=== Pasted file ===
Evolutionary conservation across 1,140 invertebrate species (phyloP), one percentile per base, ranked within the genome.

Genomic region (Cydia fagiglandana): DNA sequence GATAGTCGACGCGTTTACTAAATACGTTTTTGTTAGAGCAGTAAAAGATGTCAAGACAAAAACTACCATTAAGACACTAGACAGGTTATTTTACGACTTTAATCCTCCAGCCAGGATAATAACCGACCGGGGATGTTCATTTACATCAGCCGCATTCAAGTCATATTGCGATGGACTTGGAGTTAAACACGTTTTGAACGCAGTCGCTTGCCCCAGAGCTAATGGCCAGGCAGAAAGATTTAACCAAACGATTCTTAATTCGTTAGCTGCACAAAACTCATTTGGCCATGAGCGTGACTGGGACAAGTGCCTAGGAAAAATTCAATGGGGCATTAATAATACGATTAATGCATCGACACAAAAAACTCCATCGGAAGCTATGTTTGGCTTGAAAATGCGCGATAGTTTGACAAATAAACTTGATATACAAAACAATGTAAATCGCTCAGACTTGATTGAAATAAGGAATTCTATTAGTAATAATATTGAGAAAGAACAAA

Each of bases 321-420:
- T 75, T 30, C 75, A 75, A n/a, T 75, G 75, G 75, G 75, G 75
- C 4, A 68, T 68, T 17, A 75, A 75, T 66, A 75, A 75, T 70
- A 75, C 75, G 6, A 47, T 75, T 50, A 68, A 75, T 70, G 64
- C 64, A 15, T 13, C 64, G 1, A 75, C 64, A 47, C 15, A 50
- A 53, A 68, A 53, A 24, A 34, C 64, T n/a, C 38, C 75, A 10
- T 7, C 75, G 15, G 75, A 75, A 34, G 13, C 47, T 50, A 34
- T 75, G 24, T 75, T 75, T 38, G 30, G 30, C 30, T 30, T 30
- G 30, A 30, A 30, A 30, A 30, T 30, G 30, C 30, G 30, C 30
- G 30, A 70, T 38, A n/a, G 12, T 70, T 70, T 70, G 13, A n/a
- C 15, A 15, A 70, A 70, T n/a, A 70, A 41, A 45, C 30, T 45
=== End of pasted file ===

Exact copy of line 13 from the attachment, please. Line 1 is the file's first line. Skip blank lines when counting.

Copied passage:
- C 15, A 15, A 70, A 70, T n/a, A 70, A 41, A 45, C 30, T 45